|This biographical article relies too much on references to primary sources. (November 2007) (Learn how and when to remove this template message)|
|Birth name||William Lee Currie|
|Also known as||Billy Curry|
|Born||1 April 1950|
|Origin||Huddersfield, West Yorkshire, England|
|Genres||New wave, art rock, post-punk, synthpop, glam rock|
|Instruments||Viola, violin, piano, keyboards|
|Associated acts||Tiger Lily, Ultravox, Visage, Tubeway Army, Gary Numan, Steve Howe, Dead or Alive, Sam Blue, Vinny Burns, Humania, Phil Lynott|
William Lee "Billy" Currie (born 1 April 1950, Huddersfield, West Yorkshire, England) is an English violist, violinist, pianist, keyboardist, and songwriter. He is best known for his work with new wave band Ultravox, who achieved their greatest commercial success in the 1980s.
In 1974, Currie left the art group Ritual Theatre to join the glam rock band Tiger Lily on viola and keyboard. In 1976, after several name changes, the band ultimately became Ultravox and recorded three albums, Ultravox!, Ha!-Ha!-Ha! and Systems of Romance, before singer John Foxx left to pursue a solo career in March 1979.
During Ultravox's subsequent hiatus, Currie dedicated himself to different projects. He collaborated with Gary Numan who had admired the Systems Of Romance album and asked Currie to record some songs that were included on his first solo album, The Pleasure Principle. Currie toured with Numan's band during 1979. During soundchecks for the tour Currie, with Gary Numan band musicians Chris Payne and Cedric Sharpley began to develop a song of their own called "Toot City". Currie had also joined the studio-based band Visage, fronted by Steve Strange, that also included Midge Ure. Currie and Ure developed a solid working relationship. Visage drummer Rusty Egan encouraged Currie to ask Ure to join the defunct Ultravox as lead singer/guitarist. Whilst composing material for a new Ultravox album and for the debut Visage album, Ure collaborated with Currie on the "Toot City" track which eventually became "Fade to Grey". The single became a huge hit for Visage in early 1981. However, this was surpassed by Ultravox's hit "Vienna", released around the same time. Both Ultravox and Visage became highly successful recording acts in the early 1980s. Ure decided to leave Visage to focus on Ultravox full-time in 1982. Currie remained with Visage for a while longer, but he too had left by 1984.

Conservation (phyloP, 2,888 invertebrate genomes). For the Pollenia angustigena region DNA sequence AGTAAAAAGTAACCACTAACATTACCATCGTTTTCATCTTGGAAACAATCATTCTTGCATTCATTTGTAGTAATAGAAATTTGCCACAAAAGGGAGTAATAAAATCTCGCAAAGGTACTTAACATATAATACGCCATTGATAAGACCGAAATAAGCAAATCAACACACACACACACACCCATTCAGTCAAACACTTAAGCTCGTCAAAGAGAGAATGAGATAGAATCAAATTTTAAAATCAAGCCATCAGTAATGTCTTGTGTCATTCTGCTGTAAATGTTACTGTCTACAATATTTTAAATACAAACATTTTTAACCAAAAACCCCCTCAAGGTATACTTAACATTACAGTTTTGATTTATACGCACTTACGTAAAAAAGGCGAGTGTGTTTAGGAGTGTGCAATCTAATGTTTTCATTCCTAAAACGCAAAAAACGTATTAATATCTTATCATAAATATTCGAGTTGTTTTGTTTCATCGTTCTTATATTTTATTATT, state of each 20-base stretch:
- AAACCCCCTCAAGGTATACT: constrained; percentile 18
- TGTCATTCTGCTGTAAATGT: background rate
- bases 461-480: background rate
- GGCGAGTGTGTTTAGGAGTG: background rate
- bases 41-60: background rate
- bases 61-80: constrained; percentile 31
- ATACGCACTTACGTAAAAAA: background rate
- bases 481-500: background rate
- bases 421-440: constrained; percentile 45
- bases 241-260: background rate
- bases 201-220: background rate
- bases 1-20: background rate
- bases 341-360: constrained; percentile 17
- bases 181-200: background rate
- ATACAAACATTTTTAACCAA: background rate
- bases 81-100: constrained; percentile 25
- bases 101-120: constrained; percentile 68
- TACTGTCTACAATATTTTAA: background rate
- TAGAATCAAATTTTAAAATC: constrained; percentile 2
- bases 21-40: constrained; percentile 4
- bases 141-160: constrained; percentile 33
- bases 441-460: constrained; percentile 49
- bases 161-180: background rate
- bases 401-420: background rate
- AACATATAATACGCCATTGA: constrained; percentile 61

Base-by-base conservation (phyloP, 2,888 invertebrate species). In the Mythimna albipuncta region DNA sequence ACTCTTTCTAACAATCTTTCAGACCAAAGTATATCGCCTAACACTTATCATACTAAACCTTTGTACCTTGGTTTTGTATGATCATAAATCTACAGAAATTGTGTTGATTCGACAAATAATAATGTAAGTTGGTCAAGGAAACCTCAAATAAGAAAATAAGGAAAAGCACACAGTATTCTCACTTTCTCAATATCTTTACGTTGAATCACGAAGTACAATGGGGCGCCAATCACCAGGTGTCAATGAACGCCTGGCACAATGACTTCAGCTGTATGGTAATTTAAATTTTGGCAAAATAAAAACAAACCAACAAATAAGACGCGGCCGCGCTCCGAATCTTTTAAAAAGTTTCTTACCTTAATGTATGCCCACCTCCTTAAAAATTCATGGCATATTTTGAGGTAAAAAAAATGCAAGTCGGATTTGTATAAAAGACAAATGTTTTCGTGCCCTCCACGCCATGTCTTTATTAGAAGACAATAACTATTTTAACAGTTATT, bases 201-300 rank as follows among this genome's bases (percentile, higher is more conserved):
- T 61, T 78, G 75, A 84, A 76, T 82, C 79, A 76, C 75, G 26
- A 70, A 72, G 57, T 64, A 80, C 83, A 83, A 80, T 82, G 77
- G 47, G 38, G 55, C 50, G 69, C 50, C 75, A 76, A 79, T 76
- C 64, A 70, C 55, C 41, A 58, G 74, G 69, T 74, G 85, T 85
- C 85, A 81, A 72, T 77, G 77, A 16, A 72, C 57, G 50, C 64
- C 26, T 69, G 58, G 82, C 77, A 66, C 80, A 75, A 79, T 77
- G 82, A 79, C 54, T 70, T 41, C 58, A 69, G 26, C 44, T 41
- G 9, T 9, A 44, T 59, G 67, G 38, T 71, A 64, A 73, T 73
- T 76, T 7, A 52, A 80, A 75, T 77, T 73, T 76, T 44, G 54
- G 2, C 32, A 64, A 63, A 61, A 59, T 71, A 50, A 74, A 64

From 1980–86, Ultravox released seven top 10 albums, including a live album and a "greatest hits" compilation and featured in Live Aid in Wembley Stadium on 13 July 1985. During the last days of the band, there were tensions between Currie and Ure. With an underwhelming response to their 1986 album U-Vox, the band effectively disintegrated.
In 1992, Currie reformed Ultravox with a new line-up (himself being the only original member involved). With Tony Fennell on vocals, they recorded the album "Revelation". At the outset of the subsequent tour, Fennell left to be replaced by Sam Blue. The tour took in the former USSR and Malta amongst other locations. Many of the synthesisers for which Currie was famous, apart from the often-volatile OSCar and Minimoog, were abandoned for this tour, replaced with Korg Wavestations and T-series keyboards. A further Ultravox album featuring this line-up, "Ingenuity", was released in 1994. Both albums were commercially unsuccessful.
In 2009 and 2010, the "classic" Ultravox line-up from the 1980s (Currie, Ure, Chris Cross, and Warren Cann) reformed for two successful tours – their first together in over twenty years.
Currie is noted for his use of analogue synthesisers, such as the Elka Rhapsody, and in particular his trademark soloing sound, which typically consisted of soaring fluid lines on an ARP Odyssey, making use of oscillator sync, later re-created with the Oxford Synthesiser Company "OSCar" synth. Currie's original instrument whilst at music college was the viola, and he frequently added solo violin or viola to the arrangements of songs he played on, a relatively unusual choice in pop music. At the height of Ultravox's career, Billy Currie's keyboard rig included a Yamaha CP70 electric piano and SS30 string machine, CS80 synthesiser, a PPG Wave 2.2 digital synth, a Sequential Circuits Prophet T8 synth as well as his trademark ARP Odyssey. Other synths used by Ultravox included the Moog MiniMoog, Yamaha GS1 (the pad sound on "Lament") and Emulator II sampler.
Currie is married to Heidi and has an adult son named Tom and daughter. He lives in North London.
- Barry Edwards' "The Ritual Theatre"
- Ultravox (1974–1988, 1991–1996, 2009)
- Visage (1979–1984)
- Gary Numan (1979–80)
- The Armoury Show (1985)
- Humania (1988–89)
- Phil Lynott
- Steve Howe
- Ultravox! (1977)
- Ha!-Ha!-Ha! (1977)
- Systems of Romance (1978)
- Vienna (1980)
- Rage in Eden (1981)
- Quartet (1982)
- Monument (1983)
- Lament (1984)
- U-Vox (1986)
- Revelation (1993)
- Ingenuity (1996)
- Brilliant (2012)
With Gary Numan
With Dead or Alive
- Unhappy Birthday (1990)
- Sinews of the Soul (2005, recorded 1989)
- Transportation (1988)
- Stand Up and Walk (1991)
- Unearthed (2001)
- Keys and the Fiddle (2001)
- Push (2002)
- Pieces of the Puzzle (2003)
- Still Movement (2004)
- Accidental Poetry of the Structure (2007)
- Refine (2009)
- Balletic Transcend (2013)
- Doppel (2016)